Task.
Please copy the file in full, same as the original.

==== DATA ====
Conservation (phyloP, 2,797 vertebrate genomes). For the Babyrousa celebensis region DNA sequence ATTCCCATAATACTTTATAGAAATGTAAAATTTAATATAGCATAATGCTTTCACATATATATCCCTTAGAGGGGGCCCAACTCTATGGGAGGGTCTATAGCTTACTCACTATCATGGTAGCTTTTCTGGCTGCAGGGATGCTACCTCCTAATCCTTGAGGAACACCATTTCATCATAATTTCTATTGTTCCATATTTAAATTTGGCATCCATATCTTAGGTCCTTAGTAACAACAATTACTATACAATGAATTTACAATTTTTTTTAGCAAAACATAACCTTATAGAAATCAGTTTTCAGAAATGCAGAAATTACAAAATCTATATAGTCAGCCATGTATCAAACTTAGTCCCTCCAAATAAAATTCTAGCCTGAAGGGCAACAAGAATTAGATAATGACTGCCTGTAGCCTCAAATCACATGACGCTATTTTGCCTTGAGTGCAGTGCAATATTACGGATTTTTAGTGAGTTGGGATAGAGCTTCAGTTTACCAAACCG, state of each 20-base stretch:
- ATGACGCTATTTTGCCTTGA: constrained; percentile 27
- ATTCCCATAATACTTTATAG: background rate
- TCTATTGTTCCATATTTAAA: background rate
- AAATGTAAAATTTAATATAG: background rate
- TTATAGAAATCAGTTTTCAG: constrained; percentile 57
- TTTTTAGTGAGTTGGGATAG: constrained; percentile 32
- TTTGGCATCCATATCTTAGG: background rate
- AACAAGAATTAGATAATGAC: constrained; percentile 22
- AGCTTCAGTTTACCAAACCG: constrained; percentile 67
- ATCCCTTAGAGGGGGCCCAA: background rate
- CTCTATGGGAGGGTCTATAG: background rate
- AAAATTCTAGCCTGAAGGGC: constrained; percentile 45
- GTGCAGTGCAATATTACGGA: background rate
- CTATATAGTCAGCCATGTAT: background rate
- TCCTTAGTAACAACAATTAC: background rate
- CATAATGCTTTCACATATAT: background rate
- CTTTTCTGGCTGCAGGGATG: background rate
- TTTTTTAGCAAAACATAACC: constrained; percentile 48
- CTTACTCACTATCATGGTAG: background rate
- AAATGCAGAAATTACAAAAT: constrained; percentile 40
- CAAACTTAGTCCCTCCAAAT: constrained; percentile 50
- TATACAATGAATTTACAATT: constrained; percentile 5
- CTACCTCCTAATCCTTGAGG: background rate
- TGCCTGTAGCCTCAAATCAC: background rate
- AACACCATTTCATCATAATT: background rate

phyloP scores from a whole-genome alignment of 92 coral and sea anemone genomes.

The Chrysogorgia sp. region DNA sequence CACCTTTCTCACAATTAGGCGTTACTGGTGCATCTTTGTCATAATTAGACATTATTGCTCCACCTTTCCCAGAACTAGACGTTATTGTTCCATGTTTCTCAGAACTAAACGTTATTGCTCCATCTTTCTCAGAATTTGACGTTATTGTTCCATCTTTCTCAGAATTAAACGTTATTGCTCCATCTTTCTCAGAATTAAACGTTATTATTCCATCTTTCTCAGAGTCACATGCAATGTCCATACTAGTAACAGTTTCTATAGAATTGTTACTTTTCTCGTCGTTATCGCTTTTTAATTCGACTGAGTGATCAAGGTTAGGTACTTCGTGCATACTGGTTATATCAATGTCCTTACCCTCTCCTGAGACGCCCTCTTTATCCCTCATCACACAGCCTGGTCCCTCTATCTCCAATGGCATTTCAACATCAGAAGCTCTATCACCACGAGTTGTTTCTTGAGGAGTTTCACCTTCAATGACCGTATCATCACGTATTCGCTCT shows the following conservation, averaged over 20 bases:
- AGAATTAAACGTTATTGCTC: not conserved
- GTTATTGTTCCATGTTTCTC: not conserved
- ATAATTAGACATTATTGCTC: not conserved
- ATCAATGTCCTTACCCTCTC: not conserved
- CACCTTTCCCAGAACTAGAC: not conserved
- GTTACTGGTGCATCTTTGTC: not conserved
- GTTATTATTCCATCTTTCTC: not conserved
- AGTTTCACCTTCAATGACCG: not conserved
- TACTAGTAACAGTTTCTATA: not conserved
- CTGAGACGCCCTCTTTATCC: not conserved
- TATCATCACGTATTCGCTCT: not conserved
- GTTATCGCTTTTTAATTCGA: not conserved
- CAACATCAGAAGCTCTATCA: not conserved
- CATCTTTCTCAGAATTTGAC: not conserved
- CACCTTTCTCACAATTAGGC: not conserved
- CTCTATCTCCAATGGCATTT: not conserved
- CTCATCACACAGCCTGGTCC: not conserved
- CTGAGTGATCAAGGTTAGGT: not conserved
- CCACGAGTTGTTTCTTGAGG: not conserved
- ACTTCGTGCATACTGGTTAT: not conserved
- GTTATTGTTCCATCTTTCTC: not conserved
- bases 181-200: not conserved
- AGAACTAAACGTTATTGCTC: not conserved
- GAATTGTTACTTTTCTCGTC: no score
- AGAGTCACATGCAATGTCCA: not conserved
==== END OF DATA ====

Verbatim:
Conservation (phyloP, 2,797 vertebrate genomes). For the Babyrousa celebensis region DNA sequence ATTCCCATAATACTTTATAGAAATGTAAAATTTAATATAGCATAATGCTTTCACATATATATCCCTTAGAGGGGGCCCAACTCTATGGGAGGGTCTATAGCTTACTCACTATCATGGTAGCTTTTCTGGCTGCAGGGATGCTACCTCCTAATCCTTGAGGAACACCATTTCATCATAATTTCTATTGTTCCATATTTAAATTTGGCATCCATATCTTAGGTCCTTAGTAACAACAATTACTATACAATGAATTTACAATTTTTTTTAGCAAAACATAACCTTATAGAAATCAGTTTTCAGAAATGCAGAAATTACAAAATCTATATAGTCAGCCATGTATCAAACTTAGTCCCTCCAAATAAAATTCTAGCCTGAAGGGCAACAAGAATTAGATAATGACTGCCTGTAGCCTCAAATCACATGACGCTATTTTGCCTTGAGTGCAGTGCAATATTACGGATTTTTAGTGAGTTGGGATAGAGCTTCAGTTTACCAAACCG, state of each 20-base stretch:
- ATGACGCTATTTTGCCTTGA: constrained; percentile 27
- ATTCCCATAATACTTTATAG: background rate
- TCTATTGTTCCATATTTAAA: background rate
- AAATGTAAAATTTAATATAG: background rate
- TTATAGAAATCAGTTTTCAG: constrained; percentile 57
- TTTTTAGTGAGTTGGGATAG: constrained; percentile 32
- TTTGGCATCCATATCTTAGG: background rate
- AACAAGAATTAGATAATGAC: constrained; percentile 22
- AGCTTCAGTTTACCAAACCG: constrained; percentile 67
- ATCCCTTAGAGGGGGCCCAA: background rate
- CTCTATGGGAGGGTCTATAG: background rate
- AAAATTCTAGCCTGAAGGGC: constrained; percentile 45
- GTGCAGTGCAATATTACGGA: background rate
- CTATATAGTCAGCCATGTAT: background rate
- TCCTTAGTAACAACAATTAC: background rate
- CATAATGCTTTCACATATAT: background rate
- CTTTTCTGGCTGCAGGGATG: background rate
- TTTTTTAGCAAAACATAACC: constrained; percentile 48
- CTTACTCACTATCATGGTAG: background rate
- AAATGCAGAAATTACAAAAT: constrained; percentile 40
- CAAACTTAGTCCCTCCAAAT: constrained; percentile 50
- TATACAATGAATTTACAATT: constrained; percentile 5
- CTACCTCCTAATCCTTGAGG: background rate
- TGCCTGTAGCCTCAAATCAC: background rate
- AACACCATTTCATCATAATT: background rate

phyloP scores from a whole-genome alignment of 92 coral and sea anemone genomes.

The Chrysogorgia sp. region DNA sequence CACCTTTCTCACAATTAGGCGTTACTGGTGCATCTTTGTCATAATTAGACATTATTGCTCCACCTTTCCCAGAACTAGACGTTATTGTTCCATGTTTCTCAGAACTAAACGTTATTGCTCCATCTTTCTCAGAATTTGACGTTATTGTTCCATCTTTCTCAGAATTAAACGTTATTGCTCCATCTTTCTCAGAATTAAACGTTATTATTCCATCTTTCTCAGAGTCACATGCAATGTCCATACTAGTAACAGTTTCTATAGAATTGTTACTTTTCTCGTCGTTATCGCTTTTTAATTCGACTGAGTGATCAAGGTTAGGTACTTCGTGCATACTGGTTATATCAATGTCCTTACCCTCTCCTGAGACGCCCTCTTTATCCCTCATCACACAGCCTGGTCCCTCTATCTCCAATGGCATTTCAACATCAGAAGCTCTATCACCACGAGTTGTTTCTTGAGGAGTTTCACCTTCAATGACCGTATCATCACGTATTCGCTCT shows the following conservation, averaged over 20 bases:
- AGAATTAAACGTTATTGCTC: not conserved
- GTTATTGTTCCATGTTTCTC: not conserved
- ATAATTAGACATTATTGCTC: not conserved
- ATCAATGTCCTTACCCTCTC: not conserved
- CACCTTTCCCAGAACTAGAC: not conserved
- GTTACTGGTGCATCTTTGTC: not conserved
- GTTATTATTCCATCTTTCTC: not conserved
- AGTTTCACCTTCAATGACCG: not conserved
- TACTAGTAACAGTTTCTATA: not conserved
- CTGAGACGCCCTCTTTATCC: not conserved
- TATCATCACGTATTCGCTCT: not conserved
- GTTATCGCTTTTTAATTCGA: not conserved
- CAACATCAGAAGCTCTATCA: not conserved
- CATCTTTCTCAGAATTTGAC: not conserved
- CACCTTTCTCACAATTAGGC: not conserved
- CTCTATCTCCAATGGCATTT: not conserved
- CTCATCACACAGCCTGGTCC: not conserved
- CTGAGTGATCAAGGTTAGGT: not conserved
- CCACGAGTTGTTTCTTGAGG: not conserved
- ACTTCGTGCATACTGGTTAT: not conserved
- GTTATTGTTCCATCTTTCTC: not conserved
- bases 181-200: not conserved
- AGAACTAAACGTTATTGCTC: not conserved
- GAATTGTTACTTTTCTCGTC: no score
- AGAGTCACATGCAATGTCCA: not conserved